mrtdump protocols all|off|{ states|messages [, ...] }

Set global defaults of MRTdump options. See mrtdump in the following section. Default: off.

filter name local variables{ commands }

Define a filter. You can learn more about filters in the following chapter.

function name (parameters) local variables { commands }

Define a function. You can learn more about functions in the following chapter.

protocol rip|ospf|bgp|... [name [from name2]] { protocol options }

Define a protocol instance called name (or with a name like "rip5" generated automatically if you don't specify any name). You can learn more about configuring protocols in their own chapters. When from name2 expression is used, initial protocol options are taken from protocol or template name2 You can run more than one instance of most protocols (like RIP or BGP). By default, no instances are configured.

template rip|bgp|... [name [from name2]] { protocol options }

Define a protocol template instance called name (or with a name like "bgp1" generated automatically if you don't specify any name). Protocol templates can be used to group common options when many similarly configured protocol instances are to be defined. Protocol instances (and other templates) can use templates by using from expression and the name of the template. At the moment templates (and from expression) are not implemented for OSPF protocol.

define constant = expression

Define a constant. You can use it later in every place you could use a value of the same type. Besides, there are some predefined numeric constants based on /etc/iproute2/rt_* files. A list of defined constants can be seen (together with other symbols) using 'show symbols' command.

router id IPv4 address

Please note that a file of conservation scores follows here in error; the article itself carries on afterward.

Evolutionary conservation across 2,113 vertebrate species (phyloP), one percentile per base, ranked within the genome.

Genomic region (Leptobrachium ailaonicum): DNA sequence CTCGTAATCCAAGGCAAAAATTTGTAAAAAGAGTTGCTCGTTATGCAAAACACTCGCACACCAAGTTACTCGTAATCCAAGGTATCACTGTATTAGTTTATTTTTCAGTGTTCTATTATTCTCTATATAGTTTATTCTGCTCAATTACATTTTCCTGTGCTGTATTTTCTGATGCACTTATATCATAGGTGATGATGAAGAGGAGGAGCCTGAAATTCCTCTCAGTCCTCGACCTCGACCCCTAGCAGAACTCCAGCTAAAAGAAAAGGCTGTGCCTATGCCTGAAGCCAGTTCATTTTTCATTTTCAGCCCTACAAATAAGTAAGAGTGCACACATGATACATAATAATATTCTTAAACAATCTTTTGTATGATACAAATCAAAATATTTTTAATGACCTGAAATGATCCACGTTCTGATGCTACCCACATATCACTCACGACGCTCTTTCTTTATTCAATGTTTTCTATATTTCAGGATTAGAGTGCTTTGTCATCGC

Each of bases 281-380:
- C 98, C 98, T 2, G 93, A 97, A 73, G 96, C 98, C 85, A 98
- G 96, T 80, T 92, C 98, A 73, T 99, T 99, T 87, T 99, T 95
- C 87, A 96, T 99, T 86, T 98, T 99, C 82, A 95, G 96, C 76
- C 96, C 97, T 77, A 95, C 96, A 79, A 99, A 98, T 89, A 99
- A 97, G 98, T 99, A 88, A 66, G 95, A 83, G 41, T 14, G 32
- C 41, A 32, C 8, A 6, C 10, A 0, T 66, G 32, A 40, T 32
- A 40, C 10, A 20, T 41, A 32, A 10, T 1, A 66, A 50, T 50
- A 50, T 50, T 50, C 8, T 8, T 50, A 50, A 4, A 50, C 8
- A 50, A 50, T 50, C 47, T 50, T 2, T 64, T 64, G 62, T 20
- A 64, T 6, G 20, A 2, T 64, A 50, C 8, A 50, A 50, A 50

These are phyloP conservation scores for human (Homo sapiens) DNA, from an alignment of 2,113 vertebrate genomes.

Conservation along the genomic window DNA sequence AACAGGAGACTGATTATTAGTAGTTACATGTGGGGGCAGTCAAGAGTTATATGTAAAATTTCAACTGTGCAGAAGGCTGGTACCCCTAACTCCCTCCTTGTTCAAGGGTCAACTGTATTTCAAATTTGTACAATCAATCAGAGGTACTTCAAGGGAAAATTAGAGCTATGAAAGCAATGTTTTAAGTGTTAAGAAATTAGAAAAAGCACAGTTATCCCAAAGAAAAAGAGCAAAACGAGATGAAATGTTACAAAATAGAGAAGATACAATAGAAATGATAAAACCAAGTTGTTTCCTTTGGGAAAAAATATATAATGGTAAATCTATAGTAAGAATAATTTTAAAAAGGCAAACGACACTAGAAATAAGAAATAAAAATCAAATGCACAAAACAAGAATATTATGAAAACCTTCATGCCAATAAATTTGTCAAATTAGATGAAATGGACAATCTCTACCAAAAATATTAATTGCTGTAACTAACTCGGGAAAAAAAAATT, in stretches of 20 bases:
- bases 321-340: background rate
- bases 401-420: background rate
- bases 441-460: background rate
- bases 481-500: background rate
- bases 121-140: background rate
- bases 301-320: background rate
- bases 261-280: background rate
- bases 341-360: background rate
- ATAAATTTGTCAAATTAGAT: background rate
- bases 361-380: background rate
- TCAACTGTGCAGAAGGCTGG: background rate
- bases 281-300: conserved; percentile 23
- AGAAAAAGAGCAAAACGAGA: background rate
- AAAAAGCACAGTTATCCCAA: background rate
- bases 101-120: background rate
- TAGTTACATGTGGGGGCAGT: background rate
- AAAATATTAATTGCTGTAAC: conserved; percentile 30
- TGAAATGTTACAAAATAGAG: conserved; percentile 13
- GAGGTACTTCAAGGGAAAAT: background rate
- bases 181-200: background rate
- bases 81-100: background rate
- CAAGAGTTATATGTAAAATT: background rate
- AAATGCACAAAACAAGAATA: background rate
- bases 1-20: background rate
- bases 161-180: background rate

Set BIRD's router ID. It's a world-wide unique identification of your router, usually one of router's IPv4 addresses. Default: in IPv4 version, the lowest IP address of a non-loopback interface. In IPv6 version, this option is mandatory.

router id from [-] [ "mask" ] [ prefix ] [, ...]

Set BIRD's router ID based on an IP address of an interface specified by an interface pattern. The option is applicable for IPv4 version only. See interface section for detailed description of interface patterns with extended clauses.

listen bgp [address address] [port port] [dual]

This option allows to specify address and port where BGP protocol should listen. It is global option as listening socket is common to all BGP instances. Default is to listen on all addresses ( and port 179. In IPv6 mode, option dual can be used to specify that BGP socket should accept both IPv4 and IPv6 connections (but even in that case, BIRD would accept IPv6 routes only). Such behavior was default in older versions of BIRD.

graceful restart wait number

During graceful restart recovery, BIRD waits for convergence of routing protocols. This option allows to specify a timeout for the recovery to prevent waiting indefinitely if some protocols cannot converge. Default: 240 seconds.

timeformat route|protocol|base|log "format1" [limit "format2"]

This option allows to specify a format of date/time used by BIRD. The first argument specifies for which purpose such format is used. route is a format used in 'show route' command output, protocol is used in 'show protocols' command output, base is used for other commands and log is used in a log file.

"format1" is a format string using strftime(3) notation (see man strftime for details). limit> and "format2" allow to specify the second format string for times in past deeper than limit seconds. There are few shorthands: iso long is a ISO 8601 datetime format (YYYY-MM-DD hh:mm:ss) that can be also specified using "%F %T". iso short is a variant of ISO 8601 that uses just the time format (hh:mm:ss) for near times (up to 20 hours in the past) and the date format (YYYY-MM-DD) for far times. This is a shorthand for "%T" 72000 "%F".